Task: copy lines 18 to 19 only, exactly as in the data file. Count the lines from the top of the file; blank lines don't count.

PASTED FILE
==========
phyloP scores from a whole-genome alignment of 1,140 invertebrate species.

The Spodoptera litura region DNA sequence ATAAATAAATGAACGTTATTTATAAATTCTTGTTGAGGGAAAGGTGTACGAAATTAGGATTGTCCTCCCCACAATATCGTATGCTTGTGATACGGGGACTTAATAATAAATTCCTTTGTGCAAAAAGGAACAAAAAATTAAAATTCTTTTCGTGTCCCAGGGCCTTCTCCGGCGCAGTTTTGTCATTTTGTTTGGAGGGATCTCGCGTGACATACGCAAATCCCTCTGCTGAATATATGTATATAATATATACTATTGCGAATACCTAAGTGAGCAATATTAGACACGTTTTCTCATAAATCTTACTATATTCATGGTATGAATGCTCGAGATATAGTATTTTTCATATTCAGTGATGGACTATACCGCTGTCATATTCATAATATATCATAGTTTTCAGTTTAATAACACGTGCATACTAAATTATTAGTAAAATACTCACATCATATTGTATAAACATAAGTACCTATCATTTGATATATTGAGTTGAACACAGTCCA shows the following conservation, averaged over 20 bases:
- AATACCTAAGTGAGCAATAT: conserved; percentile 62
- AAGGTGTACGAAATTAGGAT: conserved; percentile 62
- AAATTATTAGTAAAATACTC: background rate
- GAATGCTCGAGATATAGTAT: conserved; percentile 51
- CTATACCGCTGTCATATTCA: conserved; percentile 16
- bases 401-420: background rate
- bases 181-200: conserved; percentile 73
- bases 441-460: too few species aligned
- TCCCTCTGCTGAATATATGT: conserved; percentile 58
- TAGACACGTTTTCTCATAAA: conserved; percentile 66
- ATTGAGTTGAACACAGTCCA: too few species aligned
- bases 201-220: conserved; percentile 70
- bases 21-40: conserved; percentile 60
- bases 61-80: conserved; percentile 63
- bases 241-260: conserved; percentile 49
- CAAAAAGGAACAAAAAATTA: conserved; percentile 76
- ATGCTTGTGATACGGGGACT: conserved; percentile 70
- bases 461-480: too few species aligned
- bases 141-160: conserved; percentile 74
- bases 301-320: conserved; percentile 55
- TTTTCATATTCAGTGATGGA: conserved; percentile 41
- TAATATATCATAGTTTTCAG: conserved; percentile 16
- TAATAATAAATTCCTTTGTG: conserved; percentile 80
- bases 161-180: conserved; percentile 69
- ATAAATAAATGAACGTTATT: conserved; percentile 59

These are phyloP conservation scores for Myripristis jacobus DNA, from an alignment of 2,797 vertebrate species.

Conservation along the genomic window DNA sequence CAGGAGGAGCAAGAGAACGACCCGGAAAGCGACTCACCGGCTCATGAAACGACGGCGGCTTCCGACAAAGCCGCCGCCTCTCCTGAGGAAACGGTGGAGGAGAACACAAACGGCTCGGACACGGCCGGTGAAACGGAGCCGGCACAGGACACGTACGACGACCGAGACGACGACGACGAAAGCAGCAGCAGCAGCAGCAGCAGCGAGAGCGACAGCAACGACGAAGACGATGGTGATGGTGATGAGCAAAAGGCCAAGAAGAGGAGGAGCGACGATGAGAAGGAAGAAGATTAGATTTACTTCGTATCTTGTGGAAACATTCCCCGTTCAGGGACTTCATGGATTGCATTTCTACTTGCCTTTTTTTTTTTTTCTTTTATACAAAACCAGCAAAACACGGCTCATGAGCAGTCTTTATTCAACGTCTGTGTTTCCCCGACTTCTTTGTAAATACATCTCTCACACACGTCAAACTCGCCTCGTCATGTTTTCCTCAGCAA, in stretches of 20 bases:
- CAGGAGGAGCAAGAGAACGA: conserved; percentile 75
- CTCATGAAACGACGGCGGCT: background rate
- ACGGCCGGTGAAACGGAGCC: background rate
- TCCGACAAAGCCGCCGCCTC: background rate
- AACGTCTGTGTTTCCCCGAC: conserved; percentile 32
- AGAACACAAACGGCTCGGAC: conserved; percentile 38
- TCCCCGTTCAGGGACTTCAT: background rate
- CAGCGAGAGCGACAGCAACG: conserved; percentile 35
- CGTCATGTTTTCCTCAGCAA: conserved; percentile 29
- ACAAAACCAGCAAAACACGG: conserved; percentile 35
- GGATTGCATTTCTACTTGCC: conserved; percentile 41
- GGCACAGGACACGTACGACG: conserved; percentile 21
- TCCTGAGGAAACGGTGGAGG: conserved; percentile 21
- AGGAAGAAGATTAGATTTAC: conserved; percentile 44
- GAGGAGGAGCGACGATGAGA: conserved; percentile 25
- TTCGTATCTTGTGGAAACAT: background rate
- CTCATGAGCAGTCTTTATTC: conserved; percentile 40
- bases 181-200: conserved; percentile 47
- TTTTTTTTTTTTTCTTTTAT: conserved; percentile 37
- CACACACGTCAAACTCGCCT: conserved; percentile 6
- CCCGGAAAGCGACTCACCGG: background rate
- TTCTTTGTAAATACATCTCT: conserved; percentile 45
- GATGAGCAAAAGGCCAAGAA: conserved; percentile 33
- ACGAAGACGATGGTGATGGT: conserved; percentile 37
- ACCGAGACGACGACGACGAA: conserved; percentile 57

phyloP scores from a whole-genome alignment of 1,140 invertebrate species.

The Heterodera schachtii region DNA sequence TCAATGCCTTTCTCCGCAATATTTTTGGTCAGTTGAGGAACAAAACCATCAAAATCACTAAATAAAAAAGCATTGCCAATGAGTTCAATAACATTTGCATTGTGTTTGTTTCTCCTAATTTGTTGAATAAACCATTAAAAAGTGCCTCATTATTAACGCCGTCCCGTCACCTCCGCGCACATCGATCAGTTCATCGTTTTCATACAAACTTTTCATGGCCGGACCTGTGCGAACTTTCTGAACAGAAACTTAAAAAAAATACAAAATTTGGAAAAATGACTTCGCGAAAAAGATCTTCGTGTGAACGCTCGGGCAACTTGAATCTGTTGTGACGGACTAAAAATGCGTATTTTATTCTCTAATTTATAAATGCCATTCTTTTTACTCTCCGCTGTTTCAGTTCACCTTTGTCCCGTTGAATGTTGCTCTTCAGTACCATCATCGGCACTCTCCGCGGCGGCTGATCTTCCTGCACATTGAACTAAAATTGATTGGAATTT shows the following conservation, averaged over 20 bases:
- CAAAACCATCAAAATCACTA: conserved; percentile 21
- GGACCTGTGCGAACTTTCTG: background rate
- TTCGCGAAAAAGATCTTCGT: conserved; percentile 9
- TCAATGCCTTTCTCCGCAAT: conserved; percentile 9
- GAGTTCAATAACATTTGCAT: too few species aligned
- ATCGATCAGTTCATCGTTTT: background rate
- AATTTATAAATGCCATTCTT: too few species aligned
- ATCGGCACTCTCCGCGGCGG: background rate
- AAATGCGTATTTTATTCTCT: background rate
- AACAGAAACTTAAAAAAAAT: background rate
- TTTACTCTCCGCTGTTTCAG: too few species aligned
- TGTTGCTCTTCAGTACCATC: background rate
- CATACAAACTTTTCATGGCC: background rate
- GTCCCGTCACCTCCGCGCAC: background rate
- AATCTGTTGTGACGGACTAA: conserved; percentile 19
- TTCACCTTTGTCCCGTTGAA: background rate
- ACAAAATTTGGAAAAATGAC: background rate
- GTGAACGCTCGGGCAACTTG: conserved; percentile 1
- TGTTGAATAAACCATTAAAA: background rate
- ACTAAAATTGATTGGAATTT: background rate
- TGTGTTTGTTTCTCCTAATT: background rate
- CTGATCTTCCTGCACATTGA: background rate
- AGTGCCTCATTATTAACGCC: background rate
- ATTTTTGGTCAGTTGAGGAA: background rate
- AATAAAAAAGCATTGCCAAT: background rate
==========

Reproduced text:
- CAAAAAGGAACAAAAAATTA: conserved; percentile 76
- ATGCTTGTGATACGGGGACT: conserved; percentile 70